Speeches & Floor Statements

Remarks Of Sen. Alexander - The Oath Of Allegiance

Posted on September 11, 2003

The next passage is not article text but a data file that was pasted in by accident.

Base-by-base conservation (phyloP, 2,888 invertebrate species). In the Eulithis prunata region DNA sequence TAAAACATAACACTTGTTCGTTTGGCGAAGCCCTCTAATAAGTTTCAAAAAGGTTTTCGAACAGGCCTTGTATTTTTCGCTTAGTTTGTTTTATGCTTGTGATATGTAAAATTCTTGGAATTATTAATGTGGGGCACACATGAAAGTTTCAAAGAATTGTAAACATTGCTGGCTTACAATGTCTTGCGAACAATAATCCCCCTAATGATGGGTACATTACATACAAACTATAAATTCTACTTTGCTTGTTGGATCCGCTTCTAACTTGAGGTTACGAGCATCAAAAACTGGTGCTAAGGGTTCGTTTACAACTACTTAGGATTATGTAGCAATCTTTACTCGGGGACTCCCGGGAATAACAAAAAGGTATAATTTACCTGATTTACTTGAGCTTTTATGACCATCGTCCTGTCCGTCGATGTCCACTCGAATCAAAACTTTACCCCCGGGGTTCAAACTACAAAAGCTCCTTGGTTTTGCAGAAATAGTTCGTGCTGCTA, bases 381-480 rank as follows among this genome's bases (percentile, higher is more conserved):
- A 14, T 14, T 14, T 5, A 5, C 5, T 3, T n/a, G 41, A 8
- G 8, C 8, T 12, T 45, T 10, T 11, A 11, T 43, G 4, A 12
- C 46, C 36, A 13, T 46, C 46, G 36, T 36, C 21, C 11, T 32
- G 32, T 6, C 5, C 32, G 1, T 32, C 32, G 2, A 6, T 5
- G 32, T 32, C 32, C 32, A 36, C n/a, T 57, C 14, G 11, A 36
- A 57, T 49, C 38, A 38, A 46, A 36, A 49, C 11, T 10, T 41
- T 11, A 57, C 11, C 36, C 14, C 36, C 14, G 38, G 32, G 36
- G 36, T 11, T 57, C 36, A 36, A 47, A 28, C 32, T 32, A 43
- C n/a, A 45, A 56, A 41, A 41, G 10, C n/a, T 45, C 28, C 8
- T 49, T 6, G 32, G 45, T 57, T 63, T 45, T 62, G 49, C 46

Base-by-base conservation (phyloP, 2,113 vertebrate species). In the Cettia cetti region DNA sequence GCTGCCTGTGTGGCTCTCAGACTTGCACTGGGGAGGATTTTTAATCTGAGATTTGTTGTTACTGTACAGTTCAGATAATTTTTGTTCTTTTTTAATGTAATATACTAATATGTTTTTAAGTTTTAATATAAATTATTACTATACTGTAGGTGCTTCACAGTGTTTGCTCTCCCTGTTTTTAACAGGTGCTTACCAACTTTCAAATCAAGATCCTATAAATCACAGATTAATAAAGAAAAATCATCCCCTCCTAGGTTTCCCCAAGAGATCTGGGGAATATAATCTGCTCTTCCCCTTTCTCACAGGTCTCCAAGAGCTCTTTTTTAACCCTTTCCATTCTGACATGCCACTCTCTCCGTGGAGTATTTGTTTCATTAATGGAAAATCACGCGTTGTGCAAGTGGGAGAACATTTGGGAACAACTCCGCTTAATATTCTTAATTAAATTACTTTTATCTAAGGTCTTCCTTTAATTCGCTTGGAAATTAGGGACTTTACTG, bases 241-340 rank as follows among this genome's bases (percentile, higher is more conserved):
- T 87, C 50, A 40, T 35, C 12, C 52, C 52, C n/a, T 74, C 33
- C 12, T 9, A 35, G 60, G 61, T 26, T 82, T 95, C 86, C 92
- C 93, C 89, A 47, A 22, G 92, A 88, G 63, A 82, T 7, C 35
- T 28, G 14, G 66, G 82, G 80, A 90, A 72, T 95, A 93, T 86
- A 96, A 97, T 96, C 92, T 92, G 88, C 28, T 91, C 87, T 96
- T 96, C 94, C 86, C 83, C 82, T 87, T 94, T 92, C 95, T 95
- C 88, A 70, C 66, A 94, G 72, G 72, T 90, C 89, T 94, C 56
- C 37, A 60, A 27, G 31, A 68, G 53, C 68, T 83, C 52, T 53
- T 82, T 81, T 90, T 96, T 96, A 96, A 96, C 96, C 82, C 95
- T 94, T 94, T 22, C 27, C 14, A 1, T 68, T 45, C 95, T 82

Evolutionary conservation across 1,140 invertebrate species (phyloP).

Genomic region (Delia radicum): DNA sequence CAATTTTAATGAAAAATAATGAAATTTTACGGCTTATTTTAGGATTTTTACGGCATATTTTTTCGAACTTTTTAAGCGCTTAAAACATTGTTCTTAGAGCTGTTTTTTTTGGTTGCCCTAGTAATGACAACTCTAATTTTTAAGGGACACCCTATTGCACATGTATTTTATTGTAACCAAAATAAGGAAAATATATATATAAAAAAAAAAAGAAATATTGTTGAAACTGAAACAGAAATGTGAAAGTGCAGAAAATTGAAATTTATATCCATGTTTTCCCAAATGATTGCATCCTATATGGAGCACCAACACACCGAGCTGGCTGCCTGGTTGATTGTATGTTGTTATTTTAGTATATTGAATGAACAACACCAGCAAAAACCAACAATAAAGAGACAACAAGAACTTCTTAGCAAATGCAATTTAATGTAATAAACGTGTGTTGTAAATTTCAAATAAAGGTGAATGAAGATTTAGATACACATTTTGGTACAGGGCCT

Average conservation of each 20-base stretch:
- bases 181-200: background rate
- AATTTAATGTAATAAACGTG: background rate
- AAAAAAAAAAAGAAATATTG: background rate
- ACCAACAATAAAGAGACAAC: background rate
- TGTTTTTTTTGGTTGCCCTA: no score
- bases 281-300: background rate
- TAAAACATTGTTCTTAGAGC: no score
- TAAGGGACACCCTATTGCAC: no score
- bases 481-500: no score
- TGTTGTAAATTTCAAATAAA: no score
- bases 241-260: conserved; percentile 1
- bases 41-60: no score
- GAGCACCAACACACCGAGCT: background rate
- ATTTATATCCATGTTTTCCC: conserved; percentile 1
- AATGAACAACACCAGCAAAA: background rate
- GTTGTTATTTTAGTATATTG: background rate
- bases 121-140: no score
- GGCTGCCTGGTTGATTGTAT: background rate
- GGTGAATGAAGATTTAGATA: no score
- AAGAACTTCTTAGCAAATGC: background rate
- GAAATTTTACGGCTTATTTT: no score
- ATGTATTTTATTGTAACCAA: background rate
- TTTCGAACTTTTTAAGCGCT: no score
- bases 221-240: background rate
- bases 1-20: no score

Earlier today I talked about remembering September 11th. Terrible things happened on this day two years ago, but it also brought us together as we remembered what it means to be an American. This afternoon I want to address an important statement on what it means to be a citizen of the United States: the Oath of Allegiance, to which all new citizens swear in court when they are naturalized. I rise this afternoon to announce that I will shortly introduce legislation to make the current Oath of Allegiance the law of the land. Doing so will give the Oath of Allegiance the same status enjoyed by other key symbols and statements of being American: the American Flag, the Pledge of Allegiance, the National Anthem, and our National Motto. All these symbols and statements have been specifically approved by Congress and are now a matter of law. The Oath of Allegiance, which is currently a matter of mere federal regulation, ought to be treated with the same dignity. I do this today because it has come to my attention that the Bureau of Citizenship and Immigration Services, or BCIS, an agency of the Department of Homeland Security, may be planning to change the Oath of Allegiance that immigrants take to become a citizen of this nation. According to the National Review Online, "The federal government is about to change the Oath of Allegiance that immigrants take at citizenship ceremonies . . ." The article goes on to say that the BCIS intends to announce this change - perhaps make it effective immediately - next week, on September 17, Citizenship Day, during Constitution Week, which honors the anniversary of the signing of the Constitution. I don't know whether it will happen or not, but I've read the new oath that the BCIS may make public next week, and I prefer the traditional one. The Oath of Allegiance is a fundamental statement on the commitment of becoming a United States citizen. It should not be altered by a government agency, no matter how well intentioned. And I don't doubt that the government employees involved in this process do, indeed, have the best of intentions. But any change should be subject to the approval of this body - it must be enshrined in law. In the first five months of this fiscal year, 166,968 immigrants took the Oath and were naturalized as citizens of this country. The oath assumed its present form in the 1950's and was first adopted in federal regulation in 1929. But some of the language dates all the way back to 1790. Let me describe for a moment how this oath is used in practice. Imagine that we are in a federal courthouse in Nashville, such as the one that I was in October 2001. It is naturalization day. The room is filled with anxious persons, talking among themselves in halting English. They are obviously with their families and closest friends. They are neatly dressed. Most faces are radiant. There are 77 persons from 22 countries who have passed their exams, learned English, passed a test about American government, survived a character investigation, paid their taxes and waited in line for five years to be a citizen of the United States of America. The bailiff shouts, "God Save this Honorable court," and on that day the judge, Aleta Trauger, walks in. She asks each of the applicants to stand, raise their right hand, and repeat the following oath. I am going to say it, and I hope you will listen carefully - it makes an impression. "I, (and the citizen-to-be states his or her name), "Hereby declare, on oath, that I absolutely and entirely renounce and abjure all allegiance and fidelity to any foreign prince, potentate, state or sovereignty, of whom or which I have heretofore been a subject or citizen; "That I will support and defend the Constitution and laws of the United States of America against all enemies, foreign and domestic; "That I will bear true faith and allegiance to the same; "That I will bear arms on behalf of the United States when required by the law; "That I will perform noncombatant service in the Armed Forces of the United States when required by the law; "That I will perform work of national importance under civilian direction when required by the law; and that I take this obligation freely without any mental reservation or purpose of evasion: "So help me God." Now, that is quite an oath. It has strength. It has clarity. Sounds like it might have been written by some rowdy patriots in Philadelphia or Williamsburg. Yet, surprisingly, Congress has never voted on the content of this Oath. We have left it to federal regulators. That's not how we treat other symbols of our nation or other statements on the meaning of being an American. For example, the American Flag, with its 50 stars - one for each state - and 13 stripes for the original colonies, cannot be altered by federal regulation. The only way a star gets added is when Congress acts to admit a new state. And we've never changed the 13 stripes since the flag was first adopted in 1777. The Pledge of Allegiance, which we repeat each morning in the United States Senate, can't be altered by federal regulation. The Pledge is a statement of some of the values of the American Creed: "one nation, under God, indivisible, with liberty and justice for all." What if a federal agency decided we should take out justice, just saying "with liberty for all"? It can't happen: because the Pledge can only be altered by Act of Congress, as it last was in 1954 when the phrase "under God" was added. Or, the National Motto, "In God We Trust," which appears on all our coins and dollar bills - it can't be altered by federal regulation. It is a fundamental statement of the religious character of the American people - even though we don't permit and don't want the establishment of state religion. The Treasury Department can't decide to leave the Motto off the next dollar bill it prints because the Motto was adopted by Congress - at first in 1864 to be printed on the 2-cent piece, and later as the official National Motto in 1956. Our National Anthem, the Star Spangled Banner, can't be changed by federal regulation. It, too, is a statement of our values, declaring our country "the land of the free and the home of the brave." If a government agency decided it preferred America the Beautiful, or the Battle Hymn of the Republic, or the song we sang on the steps of the Capitol this morning, God Bless America, all of which are great songs, the agency would have to ask Congress to act. Why? Because the Star Spangled Banner was named our National Anthem by law in 1931. Likewise, the Oath of Allegiance should not be altered lightly - by a government agency, without public comment, and without approval from Congress. Of the five symbols and statements I've described - the Flag, the Anthem, the Pledge, the Motto, and the Oath, only the Oath of Allegiance is legally binding on those who take it. New citizens must take, and they must sign it. To be clear, I have no objection to others proposing modifications to the Oath of Allegiance that we use today. I like the present Oath. It has strength and clarity. I have seen in the eyes of new Americans what it means to them. But perhaps ways can be found to make it even stronger. Still, let's make sure any changes have the support of the people as represented by Congress. The Oath of Allegiance is a statement of the commitments required of new citizens. Current citizens, through their elected representatives, ought to have a say as to what those commitments are. That's a lesson in democracy. A legally binding statement on American citizenship ought to reflect American values, including democracy. As we remember the sobering events of September 11th, we are also reminded how the country came together as one nation in response to those events. Today more than at any time in a generation, we understand and value what it means to be an American. We ought to protect in law the great statements of our citizenship, such as the Oath of Allegiance. And if it should ever be revised, it should be done in an open and democratic manner. The people should have a chance to make their views known. Congress should vote. That's the American Way.